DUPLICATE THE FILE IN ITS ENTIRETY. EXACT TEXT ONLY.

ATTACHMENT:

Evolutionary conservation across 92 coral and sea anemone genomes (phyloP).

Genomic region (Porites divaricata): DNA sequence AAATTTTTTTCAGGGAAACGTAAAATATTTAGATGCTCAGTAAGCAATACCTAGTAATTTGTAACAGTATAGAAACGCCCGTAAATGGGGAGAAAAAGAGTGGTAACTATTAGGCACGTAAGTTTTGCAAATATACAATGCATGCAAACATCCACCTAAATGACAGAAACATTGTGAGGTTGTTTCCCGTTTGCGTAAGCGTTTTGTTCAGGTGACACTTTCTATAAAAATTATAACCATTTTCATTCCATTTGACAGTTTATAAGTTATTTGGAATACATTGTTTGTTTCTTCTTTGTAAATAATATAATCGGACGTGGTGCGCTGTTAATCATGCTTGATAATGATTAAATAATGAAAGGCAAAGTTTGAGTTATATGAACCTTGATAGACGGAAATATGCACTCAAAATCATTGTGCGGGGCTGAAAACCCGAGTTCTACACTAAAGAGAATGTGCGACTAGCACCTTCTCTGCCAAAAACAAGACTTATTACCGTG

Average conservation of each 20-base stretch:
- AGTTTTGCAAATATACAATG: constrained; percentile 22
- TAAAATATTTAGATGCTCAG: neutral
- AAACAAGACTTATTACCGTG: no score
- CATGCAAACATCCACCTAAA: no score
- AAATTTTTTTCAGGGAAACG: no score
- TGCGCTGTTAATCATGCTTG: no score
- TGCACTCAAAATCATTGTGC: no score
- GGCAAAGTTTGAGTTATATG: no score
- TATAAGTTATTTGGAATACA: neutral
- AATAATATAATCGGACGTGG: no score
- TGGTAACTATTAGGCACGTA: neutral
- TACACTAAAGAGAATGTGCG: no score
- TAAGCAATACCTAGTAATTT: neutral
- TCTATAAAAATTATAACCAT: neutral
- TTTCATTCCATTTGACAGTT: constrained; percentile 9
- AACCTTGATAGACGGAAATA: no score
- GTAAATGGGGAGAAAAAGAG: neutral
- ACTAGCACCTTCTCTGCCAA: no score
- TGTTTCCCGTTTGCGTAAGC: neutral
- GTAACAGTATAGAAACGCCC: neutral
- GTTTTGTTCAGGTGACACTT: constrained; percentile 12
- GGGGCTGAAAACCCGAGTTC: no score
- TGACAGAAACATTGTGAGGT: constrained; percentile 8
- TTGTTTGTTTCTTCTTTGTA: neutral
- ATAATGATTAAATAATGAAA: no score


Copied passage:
Evolutionary conservation across 92 coral and sea anemone genomes (phyloP).

Genomic region (Porites divaricata): DNA sequence AAATTTTTTTCAGGGAAACGTAAAATATTTAGATGCTCAGTAAGCAATACCTAGTAATTTGTAACAGTATAGAAACGCCCGTAAATGGGGAGAAAAAGAGTGGTAACTATTAGGCACGTAAGTTTTGCAAATATACAATGCATGCAAACATCCACCTAAATGACAGAAACATTGTGAGGTTGTTTCCCGTTTGCGTAAGCGTTTTGTTCAGGTGACACTTTCTATAAAAATTATAACCATTTTCATTCCATTTGACAGTTTATAAGTTATTTGGAATACATTGTTTGTTTCTTCTTTGTAAATAATATAATCGGACGTGGTGCGCTGTTAATCATGCTTGATAATGATTAAATAATGAAAGGCAAAGTTTGAGTTATATGAACCTTGATAGACGGAAATATGCACTCAAAATCATTGTGCGGGGCTGAAAACCCGAGTTCTACACTAAAGAGAATGTGCGACTAGCACCTTCTCTGCCAAAAACAAGACTTATTACCGTG

Average conservation of each 20-base stretch:
- AGTTTTGCAAATATACAATG: constrained; percentile 22
- TAAAATATTTAGATGCTCAG: neutral
- AAACAAGACTTATTACCGTG: no score
- CATGCAAACATCCACCTAAA: no score
- AAATTTTTTTCAGGGAAACG: no score
- TGCGCTGTTAATCATGCTTG: no score
- TGCACTCAAAATCATTGTGC: no score
- GGCAAAGTTTGAGTTATATG: no score
- TATAAGTTATTTGGAATACA: neutral
- AATAATATAATCGGACGTGG: no score
- TGGTAACTATTAGGCACGTA: neutral
- TACACTAAAGAGAATGTGCG: no score
- TAAGCAATACCTAGTAATTT: neutral
- TCTATAAAAATTATAACCAT: neutral
- TTTCATTCCATTTGACAGTT: constrained; percentile 9
- AACCTTGATAGACGGAAATA: no score
- GTAAATGGGGAGAAAAAGAG: neutral
- ACTAGCACCTTCTCTGCCAA: no score
- TGTTTCCCGTTTGCGTAAGC: neutral
- GTAACAGTATAGAAACGCCC: neutral
- GTTTTGTTCAGGTGACACTT: constrained; percentile 12
- GGGGCTGAAAACCCGAGTTC: no score
- TGACAGAAACATTGTGAGGT: constrained; percentile 8
- TTGTTTGTTTCTTCTTTGTA: neutral
- ATAATGATTAAATAATGAAA: no score